I-130 For Same-Sex Taiwanese Couple

I-130 For Same-Sex Taiwanese Couple

  • Applicant: Ms. Chen*
  • Nationality: Taiwanese
  • Applying For: Petition for Alien Relative, and Application for Permanent Residency
  • Case Type: I-130, I-485
  • Time: 6 months
  • Challenges:
    • Same-sex marriage
    • Petitioner had a history of heterosexual relationships in the past, which can make a USCIS officer a little more suspicious
    • Petitioner did not have an income at the time of the petition



    As society moves forward into more modern viewpoints, our laws change to reflect the changing of our values. Such is the case regarding same-sex marriages. However, sweeping changes to the legality of same-sex marriages, whether at the federal or state level, often stresses a system that has never had to deal with the legality of same-sex marriages before. Often caseworkers reviewing cases involving family petitions have certain patterns, traits, and road markers they like to see established in a case before they can go ahead and approve it. It is this way that they expose fraudulent marriages that were only made to try to get one of the member’s green card. However, even in 2018, many caseworkers do not have such maps for same-sex marriage cases. It is not so much a legal grey area, as the legality of the marriages is not in question, but it is a grey area in terms of many caseworkers not knowing exactly what to look for when assessing fraud in same-sex marriages. Many of the things they look for can be potential pitfalls for same-sex couples: documentation of joint ownership of property, joint tenancy, and combined financial resources are some examples of documents that opposite-sex couples can easily produce that same-sex couples may have trouble producing if their relationship needed to be secretive for any reason.

    Our client, Ms. Chen, had this and other factors working against her. One of the other factors working against her was that she had a prior history of being in an opposite-sex marriage previously in her life. We worried that this would be a red flag for any caseworker working her case. While it is not the caseworker’s job to adjudicate any person’s sexuality, the caseworker might have become more suspicious that this new marriage was only made to obtain a green card for her new wife. Another problem Ms. Chen had was that she did not have an income. Caseworkers like to see jobs and positive income flow; they take it as proof that the petitioner can help support the person being petitioned. Ms. Chen did not have an income to report, but she did have assets in the form of property. Assets generally aren’t seen as positive factors in these cases, as assets generally drain your monetary resources.



    All of the above meant that we had to get creative with our arguments for Ms. Chen. Luckily for Ms. Chen and her wife, they were able to lead open lives of love. Thus, they had much documentation that caseworkers would look for in opposite-sex marriages. They had joint tenancy and joined financial resources. This did much of the work to smooth out the fact that not only was it a same-sex marriage, but that one of the members of the marriage had a previous history of being in an opposite-sex marriage. We were able to provide affidavits for those directly in the petition as well as friends and family attesting to the legitimacy of their marriage, something that we believed deeply helped their case.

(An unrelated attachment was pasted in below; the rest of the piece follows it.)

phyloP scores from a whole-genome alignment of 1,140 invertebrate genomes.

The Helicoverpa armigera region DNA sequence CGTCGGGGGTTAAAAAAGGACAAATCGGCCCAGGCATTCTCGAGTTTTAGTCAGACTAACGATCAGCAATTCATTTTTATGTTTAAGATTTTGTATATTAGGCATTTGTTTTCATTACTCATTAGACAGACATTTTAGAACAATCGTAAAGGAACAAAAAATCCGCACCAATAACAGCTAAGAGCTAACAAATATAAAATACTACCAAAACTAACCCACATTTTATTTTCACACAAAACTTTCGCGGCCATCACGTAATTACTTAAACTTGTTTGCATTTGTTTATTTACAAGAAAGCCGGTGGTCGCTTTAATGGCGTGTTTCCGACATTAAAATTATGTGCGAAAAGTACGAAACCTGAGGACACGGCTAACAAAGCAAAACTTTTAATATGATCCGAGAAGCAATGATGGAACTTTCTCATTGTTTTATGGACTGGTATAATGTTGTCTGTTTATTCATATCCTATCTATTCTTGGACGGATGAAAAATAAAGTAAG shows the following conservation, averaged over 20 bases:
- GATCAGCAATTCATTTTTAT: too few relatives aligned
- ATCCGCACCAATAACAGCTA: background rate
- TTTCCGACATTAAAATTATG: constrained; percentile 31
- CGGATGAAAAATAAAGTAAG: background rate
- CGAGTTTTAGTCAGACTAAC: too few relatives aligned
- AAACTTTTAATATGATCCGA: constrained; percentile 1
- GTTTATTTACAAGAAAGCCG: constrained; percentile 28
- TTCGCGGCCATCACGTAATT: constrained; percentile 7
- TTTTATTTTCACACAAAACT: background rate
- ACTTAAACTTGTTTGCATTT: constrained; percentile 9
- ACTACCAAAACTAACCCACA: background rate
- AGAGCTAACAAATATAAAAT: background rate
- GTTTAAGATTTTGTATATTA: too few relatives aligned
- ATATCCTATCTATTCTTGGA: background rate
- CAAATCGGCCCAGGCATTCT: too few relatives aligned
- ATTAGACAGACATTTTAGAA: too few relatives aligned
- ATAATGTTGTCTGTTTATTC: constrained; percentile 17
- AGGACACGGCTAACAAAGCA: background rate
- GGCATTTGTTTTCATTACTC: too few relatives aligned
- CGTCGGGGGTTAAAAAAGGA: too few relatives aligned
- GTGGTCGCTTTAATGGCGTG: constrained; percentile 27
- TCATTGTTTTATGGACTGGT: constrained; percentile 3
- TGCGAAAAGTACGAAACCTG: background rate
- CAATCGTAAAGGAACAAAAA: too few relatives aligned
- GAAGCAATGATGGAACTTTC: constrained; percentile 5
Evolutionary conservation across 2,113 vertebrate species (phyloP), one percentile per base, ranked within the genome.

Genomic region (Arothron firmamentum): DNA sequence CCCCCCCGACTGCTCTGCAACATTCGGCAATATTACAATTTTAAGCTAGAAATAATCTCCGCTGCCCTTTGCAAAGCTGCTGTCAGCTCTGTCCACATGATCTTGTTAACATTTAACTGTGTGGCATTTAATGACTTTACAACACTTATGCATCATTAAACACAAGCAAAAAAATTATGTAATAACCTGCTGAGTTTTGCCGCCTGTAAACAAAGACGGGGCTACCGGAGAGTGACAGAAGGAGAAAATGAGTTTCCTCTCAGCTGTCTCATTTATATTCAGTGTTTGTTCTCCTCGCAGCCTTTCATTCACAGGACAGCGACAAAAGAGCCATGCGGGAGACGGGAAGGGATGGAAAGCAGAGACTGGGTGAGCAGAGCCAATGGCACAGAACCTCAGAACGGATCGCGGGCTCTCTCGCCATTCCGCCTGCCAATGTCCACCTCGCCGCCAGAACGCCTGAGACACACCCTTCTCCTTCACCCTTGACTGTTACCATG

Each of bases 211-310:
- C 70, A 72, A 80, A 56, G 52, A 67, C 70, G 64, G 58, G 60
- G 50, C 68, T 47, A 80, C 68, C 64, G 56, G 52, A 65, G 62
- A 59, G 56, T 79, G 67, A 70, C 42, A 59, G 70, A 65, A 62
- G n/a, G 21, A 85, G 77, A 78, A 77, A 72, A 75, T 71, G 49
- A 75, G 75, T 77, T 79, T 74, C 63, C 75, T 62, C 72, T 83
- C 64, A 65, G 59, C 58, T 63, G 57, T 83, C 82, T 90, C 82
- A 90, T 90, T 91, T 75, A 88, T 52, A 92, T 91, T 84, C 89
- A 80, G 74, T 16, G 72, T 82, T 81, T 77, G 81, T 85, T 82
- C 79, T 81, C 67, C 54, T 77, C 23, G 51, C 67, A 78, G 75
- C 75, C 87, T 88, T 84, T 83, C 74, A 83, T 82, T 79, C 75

In terms of the assets, we were able to argue that Ms. Chen’s assets would be a boon to her financially. The key here was that her assets were properties. Whereas a struggling business or some other type of asset is harder to prove will be an economic boon to the client, the property is fairly easy to sell to the caseworker. It is not a difficult explanation to show how renting or selling property could increase Ms. Chen’s income.

    What was important for us was to provide all of these arguments clearly and concisely for Ms. Chen and her wife. We believe that in doing the work ahead of time, sending our clients to their interviews with stacks of important and useful documentation, and preparing them for the interview leads not only to more successful cases overall but faster cases. Some firms have no qualms about waiting for a Request for Evidence (RFE) to provide all the necessary documentation. Waiting for an RFE generally means that the client did not have a successful interview, which stresses them, and it costs the clients in more time and more money spent on legal fees.

    “We always try to draft an affidavit of support for our clients. We believe the preparatory work that we do for our clients is the key to our fast and high success rate.” – Cathy Hsu, Account Manager



    Ms. Chen’s petition was approved within six months of her hiring us on to represent her. They went into their interview highly prepared and were quickly approved. Now Ms. Chen and her wife can move forward knowing that their immigration status is clear, hopefully lifting a great deal of weight off of their shoulders so they can start their new life together.

Original Content

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